The Importance of Cobra Pose: Bhujangasana

By Sheila Miller
Published: November 22, 2019
Key Takeaways

Cobra pose, or Bhujangasana in Sanskrit, can help us to gain the strength we need for comfortable, seated meditation.

Source: Jomkwan

Cobra Pose or Bhujangasana in Sanskrit is one of the most powerful and beneficial of all the poses.


When I first started practicing seated meditation, I thought that forcing myself to be rigid was part of the practice.

With more experience I understood that the right balance of flexibility and strength allows us to sit comfortably for extended periods, without being forceful, and that such relaxation is necessary for meditation.


Cobra pose can help us to gain the strength we need for comfortable, seated meditation.

The Importance of Cobra for Meditation

The Yoga Sutras of Patanjali say that yoga is the stilling of the fluctuations of the mind – Yogas chitta vritti nirodha.

A goal of the practice is to achieve self-mastery, and when we do, we are able to forget what is illusory in favor of what is real.


Read: Yogas Chitta Vritti Nirodha: Patanjali's Definition of Yoga, Explained

To do this, we need to be in control of our minds, rather than the other way around.

Many of us experience the mind like a wild mustang that drags us around, following our patterns, but not our will.

Meditation is a crucial tool in taming the mind and harnessing the power of attention.

For many of us, however, the act of sitting is itself so uncomfortable that it creates a cascade of thoughts: my back hurts, I’m not good at this, my knee is killing me, how can I focus on my breath with this pain in my shoulder, and so on.

Read: Befriend Your Chattering, Manic Mind & Meditate Through the Running Commentary

We practice asana in order to sit comfortably, without the constant distraction of mind-chatter about our aches and pains. We need to have muscles strong enough to hold us up without getting tired right away.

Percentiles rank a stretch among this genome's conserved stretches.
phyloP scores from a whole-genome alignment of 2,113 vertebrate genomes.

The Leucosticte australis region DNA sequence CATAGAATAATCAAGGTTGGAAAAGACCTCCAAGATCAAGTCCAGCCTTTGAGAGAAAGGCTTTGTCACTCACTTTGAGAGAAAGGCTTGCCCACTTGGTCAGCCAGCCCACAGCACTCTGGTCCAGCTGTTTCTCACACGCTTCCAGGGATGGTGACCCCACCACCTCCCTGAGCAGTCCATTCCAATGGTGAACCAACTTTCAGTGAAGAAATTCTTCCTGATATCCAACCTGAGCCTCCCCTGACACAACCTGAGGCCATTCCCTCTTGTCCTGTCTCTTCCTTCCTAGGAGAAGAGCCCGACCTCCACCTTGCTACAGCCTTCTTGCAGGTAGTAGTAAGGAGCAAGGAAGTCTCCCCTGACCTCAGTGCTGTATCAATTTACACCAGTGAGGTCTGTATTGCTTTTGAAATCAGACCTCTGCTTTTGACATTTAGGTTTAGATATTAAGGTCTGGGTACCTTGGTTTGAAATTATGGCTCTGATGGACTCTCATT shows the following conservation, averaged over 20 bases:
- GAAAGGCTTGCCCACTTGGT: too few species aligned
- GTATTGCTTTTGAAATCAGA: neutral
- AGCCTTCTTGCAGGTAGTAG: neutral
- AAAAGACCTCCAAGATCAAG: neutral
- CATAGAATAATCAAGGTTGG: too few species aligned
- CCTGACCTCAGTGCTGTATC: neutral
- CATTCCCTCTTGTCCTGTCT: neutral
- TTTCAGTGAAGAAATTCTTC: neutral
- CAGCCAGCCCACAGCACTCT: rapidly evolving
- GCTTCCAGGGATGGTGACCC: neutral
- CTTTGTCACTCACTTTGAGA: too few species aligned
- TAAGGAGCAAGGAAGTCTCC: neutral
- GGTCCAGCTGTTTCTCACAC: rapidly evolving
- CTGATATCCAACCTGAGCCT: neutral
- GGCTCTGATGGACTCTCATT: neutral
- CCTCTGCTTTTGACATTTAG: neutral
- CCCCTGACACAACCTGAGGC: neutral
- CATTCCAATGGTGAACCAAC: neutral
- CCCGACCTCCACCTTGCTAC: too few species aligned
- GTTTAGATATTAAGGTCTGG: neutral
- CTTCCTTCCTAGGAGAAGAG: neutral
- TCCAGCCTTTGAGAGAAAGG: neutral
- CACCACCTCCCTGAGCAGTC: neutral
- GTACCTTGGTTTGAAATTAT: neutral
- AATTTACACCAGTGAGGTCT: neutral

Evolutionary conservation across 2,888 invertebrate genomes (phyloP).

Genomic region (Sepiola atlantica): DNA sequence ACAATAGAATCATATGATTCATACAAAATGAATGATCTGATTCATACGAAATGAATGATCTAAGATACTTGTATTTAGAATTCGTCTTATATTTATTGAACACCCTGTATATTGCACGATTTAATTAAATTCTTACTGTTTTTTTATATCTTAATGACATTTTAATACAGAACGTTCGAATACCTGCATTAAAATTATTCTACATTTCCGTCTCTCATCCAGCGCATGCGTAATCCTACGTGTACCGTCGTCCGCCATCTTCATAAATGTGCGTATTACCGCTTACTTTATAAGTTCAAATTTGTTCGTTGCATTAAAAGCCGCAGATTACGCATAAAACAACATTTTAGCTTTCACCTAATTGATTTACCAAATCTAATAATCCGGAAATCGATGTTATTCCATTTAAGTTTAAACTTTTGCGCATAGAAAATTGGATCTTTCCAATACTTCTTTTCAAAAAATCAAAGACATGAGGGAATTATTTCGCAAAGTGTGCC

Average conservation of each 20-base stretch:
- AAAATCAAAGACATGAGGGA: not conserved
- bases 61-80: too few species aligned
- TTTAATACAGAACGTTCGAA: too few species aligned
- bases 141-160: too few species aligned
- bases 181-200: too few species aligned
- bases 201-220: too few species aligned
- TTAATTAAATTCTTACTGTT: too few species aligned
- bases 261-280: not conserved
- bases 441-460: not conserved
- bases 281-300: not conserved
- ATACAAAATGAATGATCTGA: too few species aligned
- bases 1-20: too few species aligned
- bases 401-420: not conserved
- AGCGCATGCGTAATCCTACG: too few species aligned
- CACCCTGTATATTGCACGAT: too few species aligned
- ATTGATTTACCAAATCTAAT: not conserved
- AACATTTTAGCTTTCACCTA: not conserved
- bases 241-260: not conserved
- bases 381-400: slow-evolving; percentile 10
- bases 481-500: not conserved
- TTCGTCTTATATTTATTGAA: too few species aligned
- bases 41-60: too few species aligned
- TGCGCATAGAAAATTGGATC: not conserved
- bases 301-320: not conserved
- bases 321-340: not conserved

The posterior chain – those muscles that go from the base of the skull, down the back to the seat and beyond – is one of the most important muscle groups for determining whether we will be able sit comfortably in meditation.

The muscles of the back side of the body are weakened by poor posture and poor posture is an almost irresistible temptation when we are seated in a chair.

Therefore, most people need a daily practice of poses that counter-act the harm done by sitting in chairs, working on computers, and looking at phones and tablets.

Cobra pose, properly practiced, can be part of the remedy.

Read: 3 Hip-Opening Postures for People Who Sit All Day

How to Practice Cobra Pose for Better Meditation

There are several variations of cobra pose. All of the core variations start from lying on the belly with the hands underneath the shoulders and the forehead on the mat.

The tops of the feet press into the floor, with the legs engaged and the inner thighs rolling toward the ceiling (internal rotation of the thighs) to support and provide space for the lower back. The feet can be together (more challenging) or apart (still challenging).

Cobra Pose